Switching to Hugo

I have switched from using Wordpress to using a tool called Hugo for editing and publishing the articles on the site. Wordpress is a fine tool for the most part. Hugo (and probably other static site generators) just fits my needs better. I don’t need or use any of the more dynamic features that Wordpress can provide. Static that is easily to publish is right for me.

The main thing I was not happy about with Wordpress was that all the editing was online, the editors were annoying for me to use, and having archival backups was not simple. There might be ways to make all these better, but they did not jump out at me even after kicking around the Wordpress bushes for a while.

With Hugo (and probably other static site generators), I can edit on my local machine using my preferred text editor. Since all of the documents are text files, with some not-overly-large images, I can use git to manage the archival work. This how I do all my other work during the day, so it fits better with my style and patterns. The content processed by Hugo is all markdown files. I am very familiar with markdown and am happy to write using it. Hugo’s generator translates the markdown plus the theme templates into HTML for use on the web.

Since I do not need (or much want) comments on the blog, not having comments is not a problem for me. There do seem to be ways to connect Hugo to things like Discourse, but that’s also not something really useful for me. Same for forms and other dynamic context.

I moved to Hugo on a nudge that came from a mention of using Hugo by Clay Dowling. A day later, I installed Hugo and read some of its docs. It looked pretty good and had good support around, so I took the next step. That was to find a way to export my current content from Wordpress.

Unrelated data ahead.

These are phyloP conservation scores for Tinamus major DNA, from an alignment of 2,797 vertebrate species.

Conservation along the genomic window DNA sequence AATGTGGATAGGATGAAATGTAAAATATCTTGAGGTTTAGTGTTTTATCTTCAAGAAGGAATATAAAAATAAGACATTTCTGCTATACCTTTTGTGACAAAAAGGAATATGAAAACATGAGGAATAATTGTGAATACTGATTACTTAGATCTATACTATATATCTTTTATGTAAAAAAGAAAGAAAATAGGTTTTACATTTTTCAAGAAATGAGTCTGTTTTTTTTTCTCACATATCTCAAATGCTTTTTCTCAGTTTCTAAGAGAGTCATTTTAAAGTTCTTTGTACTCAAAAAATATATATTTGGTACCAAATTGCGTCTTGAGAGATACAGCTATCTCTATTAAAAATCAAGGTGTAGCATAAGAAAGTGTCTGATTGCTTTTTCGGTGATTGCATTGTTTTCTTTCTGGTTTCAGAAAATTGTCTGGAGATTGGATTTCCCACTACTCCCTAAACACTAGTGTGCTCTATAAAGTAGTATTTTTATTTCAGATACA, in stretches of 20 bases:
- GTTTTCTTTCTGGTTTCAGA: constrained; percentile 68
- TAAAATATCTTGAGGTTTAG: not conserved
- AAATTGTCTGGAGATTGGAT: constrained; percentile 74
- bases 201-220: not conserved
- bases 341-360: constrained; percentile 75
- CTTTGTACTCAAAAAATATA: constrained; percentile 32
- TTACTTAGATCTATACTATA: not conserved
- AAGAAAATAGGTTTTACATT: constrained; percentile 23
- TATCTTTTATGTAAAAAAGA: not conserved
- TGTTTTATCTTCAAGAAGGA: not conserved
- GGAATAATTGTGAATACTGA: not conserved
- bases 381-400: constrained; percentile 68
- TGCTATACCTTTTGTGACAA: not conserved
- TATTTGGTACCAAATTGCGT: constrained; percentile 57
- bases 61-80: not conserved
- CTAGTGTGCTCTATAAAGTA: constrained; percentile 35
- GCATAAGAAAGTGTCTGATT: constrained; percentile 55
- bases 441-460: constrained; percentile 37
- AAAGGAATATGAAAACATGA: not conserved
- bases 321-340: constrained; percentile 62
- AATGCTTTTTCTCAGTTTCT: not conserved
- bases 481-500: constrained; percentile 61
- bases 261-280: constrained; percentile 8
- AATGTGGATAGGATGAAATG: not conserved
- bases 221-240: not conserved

I used the exporter plugin from Cyrill Schumacher to get something out in some Hugo-friendly format. It did that reasonably well. I put the useful bits into the right folders (wp_contents into the static folder, everything else under content). And there, I have all the content. It was not nicely formatted, but it was there.

That meant learning about themes. After some reading and trying a couple of published themes, I took the Hyde theme and reused much of it to make a theme of my own. I did this instead of just using Hyde, because it was clear that I wanted something a bit different and would have to modify the theme anyway. It was just easier and cleaner (to me) to reuse the source (MIT License) than to use git submodules or golang modules to use the theme.

With it looking pretty good on the local server (another benefit of Hugo), I replaced the Wordpress version with the static version. This was also pretty easy. I exported my Wordpress data as a backup (regular export, not the Hugo export). I uninstalled Wordpress from my Dreamhost-hosted website. I built the new version of the site with Hugo to prepare it for uploading. The zipped results from the build where uploaded to the website folder where it unzipped itself (a feature of that file manager). That was all it took to make the new static content be available to the world.

I spent some time creating a script to automate the deployment. The two hardest parts of this were related to the uploading. On the Dreamhost side I needed to do enough poking and learning to figure out that sftp was not really an option even though that is what Dreamhost pushes you toward. For some reason it can be used though a client (I used Filezilla), but would not work from a command line. That’s OK, because I am comfortable with ssh and scp and that works after making the right settings on the site manager. The second hard part here was doing enough learning to figure out how to make those work from the CI build (Github workflow). The magic here seems to be using the flags that automatically accept the new server (-o UserKnownHostsFile=/dev/null -o StrictHostKeyChecking=no). I can probably change that to using an ssh key from the CI machine, but that’s more tricks to learn. With that automation in place and a workflow defined on the Github repository, I have an way to publish new content with a push from my local git repository.

All in all, I spent a few hours spead over a couple of days filling in time while taking care of Mary and her shoulder (rotator cuff repair surgery three days ago). It was a good way to have something to do that could be easily interrupted. Now I will review this article on the local Hugo server (very nice to be able to preview locally), commit it, and push it so that you can read it from wherever you are.